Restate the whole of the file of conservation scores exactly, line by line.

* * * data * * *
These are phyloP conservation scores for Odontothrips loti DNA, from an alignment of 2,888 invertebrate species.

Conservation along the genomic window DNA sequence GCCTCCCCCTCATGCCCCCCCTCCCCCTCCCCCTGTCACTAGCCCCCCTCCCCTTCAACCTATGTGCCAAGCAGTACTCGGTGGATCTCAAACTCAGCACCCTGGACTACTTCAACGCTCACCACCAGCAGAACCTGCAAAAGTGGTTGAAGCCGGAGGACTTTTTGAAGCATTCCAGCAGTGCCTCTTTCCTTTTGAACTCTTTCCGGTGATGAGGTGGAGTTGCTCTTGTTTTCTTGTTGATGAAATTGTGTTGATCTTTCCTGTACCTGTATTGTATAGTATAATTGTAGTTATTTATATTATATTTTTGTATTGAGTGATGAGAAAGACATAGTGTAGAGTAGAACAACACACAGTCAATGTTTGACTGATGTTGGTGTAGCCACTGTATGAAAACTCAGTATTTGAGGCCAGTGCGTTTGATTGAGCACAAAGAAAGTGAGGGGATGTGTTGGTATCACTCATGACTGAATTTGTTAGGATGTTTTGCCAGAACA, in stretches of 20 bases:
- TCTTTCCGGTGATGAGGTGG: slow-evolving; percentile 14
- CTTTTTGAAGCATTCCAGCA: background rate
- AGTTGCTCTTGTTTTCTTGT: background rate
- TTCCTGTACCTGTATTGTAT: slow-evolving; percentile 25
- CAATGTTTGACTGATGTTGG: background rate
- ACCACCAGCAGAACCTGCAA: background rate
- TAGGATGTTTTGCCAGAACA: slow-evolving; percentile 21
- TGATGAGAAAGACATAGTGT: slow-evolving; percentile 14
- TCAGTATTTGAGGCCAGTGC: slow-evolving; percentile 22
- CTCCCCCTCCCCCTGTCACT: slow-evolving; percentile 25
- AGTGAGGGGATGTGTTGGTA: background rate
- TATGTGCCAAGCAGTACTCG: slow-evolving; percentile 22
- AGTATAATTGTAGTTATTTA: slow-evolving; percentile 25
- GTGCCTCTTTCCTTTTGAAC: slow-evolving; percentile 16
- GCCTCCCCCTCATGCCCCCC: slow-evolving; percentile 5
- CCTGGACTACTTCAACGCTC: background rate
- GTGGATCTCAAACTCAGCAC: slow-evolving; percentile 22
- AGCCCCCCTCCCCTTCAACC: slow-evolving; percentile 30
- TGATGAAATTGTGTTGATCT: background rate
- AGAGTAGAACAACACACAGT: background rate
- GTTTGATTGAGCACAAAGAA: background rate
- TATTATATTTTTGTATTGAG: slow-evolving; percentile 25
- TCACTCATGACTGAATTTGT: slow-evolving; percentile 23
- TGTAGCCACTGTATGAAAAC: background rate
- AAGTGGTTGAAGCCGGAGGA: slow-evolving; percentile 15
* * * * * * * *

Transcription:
These are phyloP conservation scores for Odontothrips loti DNA, from an alignment of 2,888 invertebrate species.

Conservation along the genomic window DNA sequence GCCTCCCCCTCATGCCCCCCCTCCCCCTCCCCCTGTCACTAGCCCCCCTCCCCTTCAACCTATGTGCCAAGCAGTACTCGGTGGATCTCAAACTCAGCACCCTGGACTACTTCAACGCTCACCACCAGCAGAACCTGCAAAAGTGGTTGAAGCCGGAGGACTTTTTGAAGCATTCCAGCAGTGCCTCTTTCCTTTTGAACTCTTTCCGGTGATGAGGTGGAGTTGCTCTTGTTTTCTTGTTGATGAAATTGTGTTGATCTTTCCTGTACCTGTATTGTATAGTATAATTGTAGTTATTTATATTATATTTTTGTATTGAGTGATGAGAAAGACATAGTGTAGAGTAGAACAACACACAGTCAATGTTTGACTGATGTTGGTGTAGCCACTGTATGAAAACTCAGTATTTGAGGCCAGTGCGTTTGATTGAGCACAAAGAAAGTGAGGGGATGTGTTGGTATCACTCATGACTGAATTTGTTAGGATGTTTTGCCAGAACA, in stretches of 20 bases:
- TCTTTCCGGTGATGAGGTGG: slow-evolving; percentile 14
- CTTTTTGAAGCATTCCAGCA: background rate
- AGTTGCTCTTGTTTTCTTGT: background rate
- TTCCTGTACCTGTATTGTAT: slow-evolving; percentile 25
- CAATGTTTGACTGATGTTGG: background rate
- ACCACCAGCAGAACCTGCAA: background rate
- TAGGATGTTTTGCCAGAACA: slow-evolving; percentile 21
- TGATGAGAAAGACATAGTGT: slow-evolving; percentile 14
- TCAGTATTTGAGGCCAGTGC: slow-evolving; percentile 22
- CTCCCCCTCCCCCTGTCACT: slow-evolving; percentile 25
- AGTGAGGGGATGTGTTGGTA: background rate
- TATGTGCCAAGCAGTACTCG: slow-evolving; percentile 22
- AGTATAATTGTAGTTATTTA: slow-evolving; percentile 25
- GTGCCTCTTTCCTTTTGAAC: slow-evolving; percentile 16
- GCCTCCCCCTCATGCCCCCC: slow-evolving; percentile 5
- CCTGGACTACTTCAACGCTC: background rate
- GTGGATCTCAAACTCAGCAC: slow-evolving; percentile 22
- AGCCCCCCTCCCCTTCAACC: slow-evolving; percentile 30
- TGATGAAATTGTGTTGATCT: background rate
- AGAGTAGAACAACACACAGT: background rate
- GTTTGATTGAGCACAAAGAA: background rate
- TATTATATTTTTGTATTGAG: slow-evolving; percentile 25
- TCACTCATGACTGAATTTGT: slow-evolving; percentile 23
- TGTAGCCACTGTATGAAAAC: background rate
- AAGTGGTTGAAGCCGGAGGA: slow-evolving; percentile 15